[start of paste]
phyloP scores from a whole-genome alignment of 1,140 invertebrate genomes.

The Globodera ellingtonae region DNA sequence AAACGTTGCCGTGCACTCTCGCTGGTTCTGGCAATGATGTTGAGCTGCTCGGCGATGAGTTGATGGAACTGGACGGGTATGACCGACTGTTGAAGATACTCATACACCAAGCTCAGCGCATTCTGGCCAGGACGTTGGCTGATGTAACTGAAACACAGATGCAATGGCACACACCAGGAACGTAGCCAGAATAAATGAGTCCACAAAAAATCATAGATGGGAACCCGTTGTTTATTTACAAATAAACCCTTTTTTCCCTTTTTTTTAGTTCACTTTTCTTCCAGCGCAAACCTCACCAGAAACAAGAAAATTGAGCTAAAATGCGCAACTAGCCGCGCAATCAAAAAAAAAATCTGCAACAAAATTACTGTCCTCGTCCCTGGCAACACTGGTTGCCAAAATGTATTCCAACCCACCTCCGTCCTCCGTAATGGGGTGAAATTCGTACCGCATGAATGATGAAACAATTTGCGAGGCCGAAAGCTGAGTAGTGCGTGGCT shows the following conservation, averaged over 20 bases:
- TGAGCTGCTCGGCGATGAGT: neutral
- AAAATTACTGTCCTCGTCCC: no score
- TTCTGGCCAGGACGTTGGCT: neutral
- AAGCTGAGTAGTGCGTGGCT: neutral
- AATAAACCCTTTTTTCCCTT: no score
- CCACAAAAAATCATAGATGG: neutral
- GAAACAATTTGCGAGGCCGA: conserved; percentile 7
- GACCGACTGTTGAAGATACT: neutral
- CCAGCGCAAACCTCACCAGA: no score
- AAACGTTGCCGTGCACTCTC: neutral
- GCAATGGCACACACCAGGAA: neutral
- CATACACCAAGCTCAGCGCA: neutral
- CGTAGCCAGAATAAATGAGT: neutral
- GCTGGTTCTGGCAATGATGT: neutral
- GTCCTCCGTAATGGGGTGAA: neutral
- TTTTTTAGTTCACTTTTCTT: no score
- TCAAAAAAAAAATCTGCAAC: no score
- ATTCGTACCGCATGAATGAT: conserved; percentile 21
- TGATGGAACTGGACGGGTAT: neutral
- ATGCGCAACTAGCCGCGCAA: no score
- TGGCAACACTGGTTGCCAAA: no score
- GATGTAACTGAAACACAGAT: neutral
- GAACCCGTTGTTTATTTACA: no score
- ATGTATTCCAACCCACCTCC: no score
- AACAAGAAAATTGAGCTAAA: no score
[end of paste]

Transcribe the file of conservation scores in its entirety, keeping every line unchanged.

phyloP scores from a whole-genome alignment of 1,140 invertebrate genomes.

The Globodera ellingtonae region DNA sequence AAACGTTGCCGTGCACTCTCGCTGGTTCTGGCAATGATGTTGAGCTGCTCGGCGATGAGTTGATGGAACTGGACGGGTATGACCGACTGTTGAAGATACTCATACACCAAGCTCAGCGCATTCTGGCCAGGACGTTGGCTGATGTAACTGAAACACAGATGCAATGGCACACACCAGGAACGTAGCCAGAATAAATGAGTCCACAAAAAATCATAGATGGGAACCCGTTGTTTATTTACAAATAAACCCTTTTTTCCCTTTTTTTTAGTTCACTTTTCTTCCAGCGCAAACCTCACCAGAAACAAGAAAATTGAGCTAAAATGCGCAACTAGCCGCGCAATCAAAAAAAAAATCTGCAACAAAATTACTGTCCTCGTCCCTGGCAACACTGGTTGCCAAAATGTATTCCAACCCACCTCCGTCCTCCGTAATGGGGTGAAATTCGTACCGCATGAATGATGAAACAATTTGCGAGGCCGAAAGCTGAGTAGTGCGTGGCT shows the following conservation, averaged over 20 bases:
- TGAGCTGCTCGGCGATGAGT: neutral
- AAAATTACTGTCCTCGTCCC: no score
- TTCTGGCCAGGACGTTGGCT: neutral
- AAGCTGAGTAGTGCGTGGCT: neutral
- AATAAACCCTTTTTTCCCTT: no score
- CCACAAAAAATCATAGATGG: neutral
- GAAACAATTTGCGAGGCCGA: conserved; percentile 7
- GACCGACTGTTGAAGATACT: neutral
- CCAGCGCAAACCTCACCAGA: no score
- AAACGTTGCCGTGCACTCTC: neutral
- GCAATGGCACACACCAGGAA: neutral
- CATACACCAAGCTCAGCGCA: neutral
- CGTAGCCAGAATAAATGAGT: neutral
- GCTGGTTCTGGCAATGATGT: neutral
- GTCCTCCGTAATGGGGTGAA: neutral
- TTTTTTAGTTCACTTTTCTT: no score
- TCAAAAAAAAAATCTGCAAC: no score
- ATTCGTACCGCATGAATGAT: conserved; percentile 21
- TGATGGAACTGGACGGGTAT: neutral
- ATGCGCAACTAGCCGCGCAA: no score
- TGGCAACACTGGTTGCCAAA: no score
- GATGTAACTGAAACACAGAT: neutral
- GAACCCGTTGTTTATTTACA: no score
- ATGTATTCCAACCCACCTCC: no score
- AACAAGAAAATTGAGCTAAA: no score